eventually_frozen flag to gradually phase-in frozen strings
Freezing objects can give us a nice performance boost, but freezing previously non-frozen objects is a backward-incompatible change which is hard to handle because the place where the object is mutated can be far from where it was frozen, and tests might not cover the cases of frozen input vs non-frozen input.
I propose adding a flag which gives us a migration path for freezing objects. For purposes of discussion I will call this flag "eventually_frozen". It would act as a pseudo-frozen flag where mutating the object would result in a warning instead of an error. It would also change the return value of
Object#frozen? so code like
obj = obj.dup if obj.frozen? would work as expected to remove the warning. Note that eventually_frozen strings cannot be deduplicated, as they are in reality mutable.
This way it would be possible for Symbol#to_s (and many others) to return an eventually_frozen string in 2.7 which gives apps and gems time to migrate, before finally becoming a frozen deduplicated string in 3.0. This might even open up a migration path for eventually using
frozen_string_literal:true as default. For example if it was possible to add
frozen_string_literal:eventual to all files in a project (or as a global switch), we could run that in production to discover where to fix things, and then change it to
frozen_string_literal:true for a bug-free performance boost.
immediatelykeyword is true, set frozen=true and eventually_frozen=false
immediatelykeyword is false, set eventually_frozen=true UNLESS frozen flag is already true
- if eventually_frozen is true, create a duplicate string with eventually_frozen=false
- return true if
immediatelykeyword is false and eventually_frozen flag is true
- return true if
- output warning if eventually_frozen flag is true
Updated by duerst (Martin Dürst) 27 days ago
freeze(eventual: false) gives the impression that it will never be frozen, but the proposal is to have this mean that it is frozen immediately.
So it would be better to say
freeze(immediately: true) for what happens now, and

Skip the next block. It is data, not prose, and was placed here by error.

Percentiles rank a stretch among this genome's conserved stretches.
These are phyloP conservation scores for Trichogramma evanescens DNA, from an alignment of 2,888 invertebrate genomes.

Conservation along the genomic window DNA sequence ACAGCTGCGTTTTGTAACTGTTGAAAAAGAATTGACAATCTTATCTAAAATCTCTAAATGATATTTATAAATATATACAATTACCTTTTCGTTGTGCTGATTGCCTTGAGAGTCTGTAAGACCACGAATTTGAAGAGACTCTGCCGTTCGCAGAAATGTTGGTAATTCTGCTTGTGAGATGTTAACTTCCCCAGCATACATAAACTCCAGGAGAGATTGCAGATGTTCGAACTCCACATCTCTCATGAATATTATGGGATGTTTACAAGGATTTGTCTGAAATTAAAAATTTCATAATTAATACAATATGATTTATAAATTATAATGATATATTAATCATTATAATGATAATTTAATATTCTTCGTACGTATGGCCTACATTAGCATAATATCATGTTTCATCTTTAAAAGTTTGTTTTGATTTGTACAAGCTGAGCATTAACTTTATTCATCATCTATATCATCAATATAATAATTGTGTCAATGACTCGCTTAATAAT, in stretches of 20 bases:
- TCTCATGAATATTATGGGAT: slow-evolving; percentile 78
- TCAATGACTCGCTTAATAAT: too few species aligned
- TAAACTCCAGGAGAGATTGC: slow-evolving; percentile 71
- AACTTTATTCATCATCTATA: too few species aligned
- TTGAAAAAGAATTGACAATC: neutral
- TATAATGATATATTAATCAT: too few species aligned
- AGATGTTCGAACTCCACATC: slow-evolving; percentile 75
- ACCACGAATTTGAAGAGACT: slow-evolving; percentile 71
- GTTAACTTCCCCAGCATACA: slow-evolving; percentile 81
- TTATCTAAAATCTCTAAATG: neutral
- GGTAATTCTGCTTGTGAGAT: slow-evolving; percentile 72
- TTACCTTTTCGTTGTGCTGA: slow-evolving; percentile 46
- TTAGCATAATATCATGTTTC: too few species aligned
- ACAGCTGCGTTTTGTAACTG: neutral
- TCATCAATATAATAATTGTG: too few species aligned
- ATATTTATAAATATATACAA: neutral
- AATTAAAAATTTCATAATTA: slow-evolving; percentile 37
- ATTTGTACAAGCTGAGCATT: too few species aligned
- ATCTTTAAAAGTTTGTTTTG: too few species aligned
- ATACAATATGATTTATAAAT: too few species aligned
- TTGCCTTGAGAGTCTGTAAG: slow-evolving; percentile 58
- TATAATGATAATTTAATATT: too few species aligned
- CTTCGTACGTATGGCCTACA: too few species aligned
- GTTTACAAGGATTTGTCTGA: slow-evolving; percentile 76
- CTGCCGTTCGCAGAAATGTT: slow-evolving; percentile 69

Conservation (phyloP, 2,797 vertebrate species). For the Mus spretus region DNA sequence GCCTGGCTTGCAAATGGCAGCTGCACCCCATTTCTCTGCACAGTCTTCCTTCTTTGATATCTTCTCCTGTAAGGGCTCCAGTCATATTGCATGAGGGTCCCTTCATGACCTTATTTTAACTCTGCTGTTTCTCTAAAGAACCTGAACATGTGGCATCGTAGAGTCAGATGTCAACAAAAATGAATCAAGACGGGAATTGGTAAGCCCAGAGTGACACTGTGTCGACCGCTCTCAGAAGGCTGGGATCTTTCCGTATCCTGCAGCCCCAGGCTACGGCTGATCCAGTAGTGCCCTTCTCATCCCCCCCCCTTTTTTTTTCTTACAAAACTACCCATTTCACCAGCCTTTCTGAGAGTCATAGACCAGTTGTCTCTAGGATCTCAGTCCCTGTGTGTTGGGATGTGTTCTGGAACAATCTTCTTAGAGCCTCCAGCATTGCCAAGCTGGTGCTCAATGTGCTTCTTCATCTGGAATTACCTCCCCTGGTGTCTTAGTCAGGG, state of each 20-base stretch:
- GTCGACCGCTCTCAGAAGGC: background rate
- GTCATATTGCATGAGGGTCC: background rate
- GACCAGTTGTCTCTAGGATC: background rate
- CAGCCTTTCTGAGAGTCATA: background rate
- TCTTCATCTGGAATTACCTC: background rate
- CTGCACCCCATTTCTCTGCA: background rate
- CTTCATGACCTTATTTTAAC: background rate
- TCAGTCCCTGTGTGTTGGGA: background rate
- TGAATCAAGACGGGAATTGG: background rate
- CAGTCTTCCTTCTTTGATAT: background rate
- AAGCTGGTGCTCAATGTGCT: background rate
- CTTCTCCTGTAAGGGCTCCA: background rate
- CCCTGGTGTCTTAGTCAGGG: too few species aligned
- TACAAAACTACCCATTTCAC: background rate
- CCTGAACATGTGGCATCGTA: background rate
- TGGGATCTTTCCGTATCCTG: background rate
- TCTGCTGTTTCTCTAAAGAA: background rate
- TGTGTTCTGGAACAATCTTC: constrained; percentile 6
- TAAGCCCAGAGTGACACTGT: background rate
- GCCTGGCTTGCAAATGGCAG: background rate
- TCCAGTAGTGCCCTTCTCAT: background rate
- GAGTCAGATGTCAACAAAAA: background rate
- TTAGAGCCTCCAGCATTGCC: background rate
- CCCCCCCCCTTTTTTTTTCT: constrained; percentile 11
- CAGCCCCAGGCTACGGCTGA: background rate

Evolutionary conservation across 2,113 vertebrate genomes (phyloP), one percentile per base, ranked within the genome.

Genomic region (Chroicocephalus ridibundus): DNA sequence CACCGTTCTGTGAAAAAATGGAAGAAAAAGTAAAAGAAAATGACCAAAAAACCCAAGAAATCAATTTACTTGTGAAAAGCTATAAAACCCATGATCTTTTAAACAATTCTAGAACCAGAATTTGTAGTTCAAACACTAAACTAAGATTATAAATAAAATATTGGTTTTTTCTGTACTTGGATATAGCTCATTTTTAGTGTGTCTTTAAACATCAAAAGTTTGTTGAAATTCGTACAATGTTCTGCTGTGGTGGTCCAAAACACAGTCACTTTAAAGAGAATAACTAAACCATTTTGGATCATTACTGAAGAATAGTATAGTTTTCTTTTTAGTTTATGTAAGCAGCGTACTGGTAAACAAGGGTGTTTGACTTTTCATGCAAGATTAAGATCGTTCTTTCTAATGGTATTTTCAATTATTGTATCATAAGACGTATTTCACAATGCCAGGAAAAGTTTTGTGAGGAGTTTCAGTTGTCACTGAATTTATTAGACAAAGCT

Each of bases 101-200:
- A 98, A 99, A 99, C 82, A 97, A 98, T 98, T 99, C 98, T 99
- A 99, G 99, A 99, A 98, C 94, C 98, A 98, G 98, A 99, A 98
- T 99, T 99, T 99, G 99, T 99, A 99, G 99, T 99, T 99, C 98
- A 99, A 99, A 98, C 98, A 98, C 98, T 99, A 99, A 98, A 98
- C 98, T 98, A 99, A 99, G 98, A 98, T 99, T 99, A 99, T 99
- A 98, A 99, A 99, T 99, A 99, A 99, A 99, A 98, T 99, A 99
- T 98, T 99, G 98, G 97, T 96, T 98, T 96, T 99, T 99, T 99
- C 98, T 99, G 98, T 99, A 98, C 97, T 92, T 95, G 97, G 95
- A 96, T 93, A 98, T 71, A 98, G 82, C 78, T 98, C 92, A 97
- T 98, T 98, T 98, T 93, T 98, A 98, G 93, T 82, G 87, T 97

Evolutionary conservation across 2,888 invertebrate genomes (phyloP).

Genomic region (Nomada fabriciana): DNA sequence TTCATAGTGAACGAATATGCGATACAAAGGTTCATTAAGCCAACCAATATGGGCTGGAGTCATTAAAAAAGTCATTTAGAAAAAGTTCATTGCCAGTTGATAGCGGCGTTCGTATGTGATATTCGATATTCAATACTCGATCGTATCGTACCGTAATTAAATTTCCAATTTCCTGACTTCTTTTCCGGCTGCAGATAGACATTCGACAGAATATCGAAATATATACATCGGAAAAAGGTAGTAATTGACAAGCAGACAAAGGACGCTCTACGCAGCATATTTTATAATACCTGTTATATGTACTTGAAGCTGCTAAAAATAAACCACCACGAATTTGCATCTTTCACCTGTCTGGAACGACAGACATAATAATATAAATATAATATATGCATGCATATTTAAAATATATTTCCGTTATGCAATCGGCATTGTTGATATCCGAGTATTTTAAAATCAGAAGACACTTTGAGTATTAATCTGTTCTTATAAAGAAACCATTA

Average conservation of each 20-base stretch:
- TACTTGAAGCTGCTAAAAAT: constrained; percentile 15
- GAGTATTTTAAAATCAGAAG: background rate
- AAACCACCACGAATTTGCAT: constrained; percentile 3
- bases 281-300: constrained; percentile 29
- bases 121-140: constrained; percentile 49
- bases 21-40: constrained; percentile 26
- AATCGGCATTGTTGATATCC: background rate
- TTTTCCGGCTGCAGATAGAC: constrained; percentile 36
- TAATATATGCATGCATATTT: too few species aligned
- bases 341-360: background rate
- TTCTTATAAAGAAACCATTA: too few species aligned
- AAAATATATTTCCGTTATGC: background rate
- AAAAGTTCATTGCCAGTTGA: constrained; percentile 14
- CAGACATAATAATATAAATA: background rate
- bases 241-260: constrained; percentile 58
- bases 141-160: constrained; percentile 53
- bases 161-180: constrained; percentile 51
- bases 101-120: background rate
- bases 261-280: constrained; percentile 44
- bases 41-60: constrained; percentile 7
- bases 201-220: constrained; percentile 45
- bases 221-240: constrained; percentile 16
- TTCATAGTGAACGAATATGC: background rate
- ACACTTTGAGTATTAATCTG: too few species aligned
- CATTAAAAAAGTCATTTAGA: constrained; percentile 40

frozen(immediately: false) for the new behavior.
Please also note the use of the
ly ending, which makes it more grammatical English (but can be decided on independently).
Updated by duerst (Martin Dürst) 26 days ago
Dan0042 (Daniel DeLorme) wrote:
The naming is a bit wonky, I'll freely admit. I'll change the description to your suggestion.
Does this mean you agree with the basic idea?
The details and pros and cons were discussed at yesterday's Ruby committer meeting, with Matz present. I mostly commented on the naming, and I'm not sure I remember all the other details of the discussion correctly, sorry.
Updated by shevegen (Robert A. Heiler) 25 days ago
Hmm. I can somewhat understand the proposal, but I believe you would also
add a bit more complexity here; you need to remember that ruby users may
have to understand the idea behind this too, and that adds a bit of
complexity. A bit like the Maybe monad in Haskell ... :P
Personally I think it would be much simpler to not introduce this, and to
instead have matz decide WHEN frozen strings will become the default (you
may refer to all frozen objects but I think strings are the big ones, due
to them being used so much in ruby programs out there).
The main question or issue that matz mentioned was in regards to backwards
compatibility, e. g. for people to transition from ruby 2.x to ruby 3.0
without much problem, which is understandable in my opinion (see the
migration from ruby 1.8.x to ruby 2.0 which was not trivial for everyone).
On the other hand, I actually think it would be better to, rather than
add more complexity here, actually do the switch even if it may be
painful for people, just as headius proposed to then have frozen strings
by default for ruby 3.0. You can probably handle some of the problems
e. g. make some exception for old gems so that they work as-is or
something. I would prefer that much more compared to a maybe-frozen
situation; although I am also perfectly fine with frozen strings not